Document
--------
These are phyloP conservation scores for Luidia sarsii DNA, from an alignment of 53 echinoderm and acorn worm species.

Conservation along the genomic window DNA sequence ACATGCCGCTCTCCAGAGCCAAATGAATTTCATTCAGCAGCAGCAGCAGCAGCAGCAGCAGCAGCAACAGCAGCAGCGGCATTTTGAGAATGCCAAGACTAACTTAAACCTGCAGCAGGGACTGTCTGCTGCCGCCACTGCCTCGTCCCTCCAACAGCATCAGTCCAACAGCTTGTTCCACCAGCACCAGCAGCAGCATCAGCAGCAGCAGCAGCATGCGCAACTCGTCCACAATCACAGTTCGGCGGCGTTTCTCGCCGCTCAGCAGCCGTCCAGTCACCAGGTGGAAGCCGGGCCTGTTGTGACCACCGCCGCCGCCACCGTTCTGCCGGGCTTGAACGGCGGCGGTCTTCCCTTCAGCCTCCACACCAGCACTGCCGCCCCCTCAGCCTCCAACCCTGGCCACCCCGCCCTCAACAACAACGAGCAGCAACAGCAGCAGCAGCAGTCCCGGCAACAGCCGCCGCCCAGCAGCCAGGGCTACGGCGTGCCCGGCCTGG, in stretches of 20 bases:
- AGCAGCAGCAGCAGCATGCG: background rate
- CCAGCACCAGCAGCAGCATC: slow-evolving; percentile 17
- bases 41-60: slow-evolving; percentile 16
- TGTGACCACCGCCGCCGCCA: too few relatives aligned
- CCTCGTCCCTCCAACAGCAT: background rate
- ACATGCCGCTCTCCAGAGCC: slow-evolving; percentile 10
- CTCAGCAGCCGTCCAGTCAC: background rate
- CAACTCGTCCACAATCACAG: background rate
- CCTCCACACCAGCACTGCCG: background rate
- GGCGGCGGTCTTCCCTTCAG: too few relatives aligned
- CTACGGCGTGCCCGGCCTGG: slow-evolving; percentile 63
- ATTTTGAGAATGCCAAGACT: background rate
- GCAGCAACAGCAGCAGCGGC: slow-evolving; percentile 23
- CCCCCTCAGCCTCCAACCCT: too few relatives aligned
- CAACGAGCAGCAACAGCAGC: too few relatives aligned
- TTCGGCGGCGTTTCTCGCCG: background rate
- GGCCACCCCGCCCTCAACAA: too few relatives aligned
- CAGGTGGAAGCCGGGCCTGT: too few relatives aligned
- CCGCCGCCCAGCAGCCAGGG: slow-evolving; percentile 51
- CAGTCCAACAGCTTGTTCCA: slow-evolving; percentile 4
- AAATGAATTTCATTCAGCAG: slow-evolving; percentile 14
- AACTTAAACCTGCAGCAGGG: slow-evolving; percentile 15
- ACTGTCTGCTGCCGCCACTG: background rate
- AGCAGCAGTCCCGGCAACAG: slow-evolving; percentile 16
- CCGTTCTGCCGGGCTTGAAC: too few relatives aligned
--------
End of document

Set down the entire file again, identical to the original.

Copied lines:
These are phyloP conservation scores for Luidia sarsii DNA, from an alignment of 53 echinoderm and acorn worm species.

Conservation along the genomic window DNA sequence ACATGCCGCTCTCCAGAGCCAAATGAATTTCATTCAGCAGCAGCAGCAGCAGCAGCAGCAGCAGCAACAGCAGCAGCGGCATTTTGAGAATGCCAAGACTAACTTAAACCTGCAGCAGGGACTGTCTGCTGCCGCCACTGCCTCGTCCCTCCAACAGCATCAGTCCAACAGCTTGTTCCACCAGCACCAGCAGCAGCATCAGCAGCAGCAGCAGCATGCGCAACTCGTCCACAATCACAGTTCGGCGGCGTTTCTCGCCGCTCAGCAGCCGTCCAGTCACCAGGTGGAAGCCGGGCCTGTTGTGACCACCGCCGCCGCCACCGTTCTGCCGGGCTTGAACGGCGGCGGTCTTCCCTTCAGCCTCCACACCAGCACTGCCGCCCCCTCAGCCTCCAACCCTGGCCACCCCGCCCTCAACAACAACGAGCAGCAACAGCAGCAGCAGCAGTCCCGGCAACAGCCGCCGCCCAGCAGCCAGGGCTACGGCGTGCCCGGCCTGG, in stretches of 20 bases:
- AGCAGCAGCAGCAGCATGCG: background rate
- CCAGCACCAGCAGCAGCATC: slow-evolving; percentile 17
- bases 41-60: slow-evolving; percentile 16
- TGTGACCACCGCCGCCGCCA: too few relatives aligned
- CCTCGTCCCTCCAACAGCAT: background rate
- ACATGCCGCTCTCCAGAGCC: slow-evolving; percentile 10
- CTCAGCAGCCGTCCAGTCAC: background rate
- CAACTCGTCCACAATCACAG: background rate
- CCTCCACACCAGCACTGCCG: background rate
- GGCGGCGGTCTTCCCTTCAG: too few relatives aligned
- CTACGGCGTGCCCGGCCTGG: slow-evolving; percentile 63
- ATTTTGAGAATGCCAAGACT: background rate
- GCAGCAACAGCAGCAGCGGC: slow-evolving; percentile 23
- CCCCCTCAGCCTCCAACCCT: too few relatives aligned
- CAACGAGCAGCAACAGCAGC: too few relatives aligned
- TTCGGCGGCGTTTCTCGCCG: background rate
- GGCCACCCCGCCCTCAACAA: too few relatives aligned
- CAGGTGGAAGCCGGGCCTGT: too few relatives aligned
- CCGCCGCCCAGCAGCCAGGG: slow-evolving; percentile 51
- CAGTCCAACAGCTTGTTCCA: slow-evolving; percentile 4
- AAATGAATTTCATTCAGCAG: slow-evolving; percentile 14
- AACTTAAACCTGCAGCAGGG: slow-evolving; percentile 15
- ACTGTCTGCTGCCGCCACTG: background rate
- AGCAGCAGTCCCGGCAACAG: slow-evolving; percentile 16
- CCGTTCTGCCGGGCTTGAAC: too few relatives aligned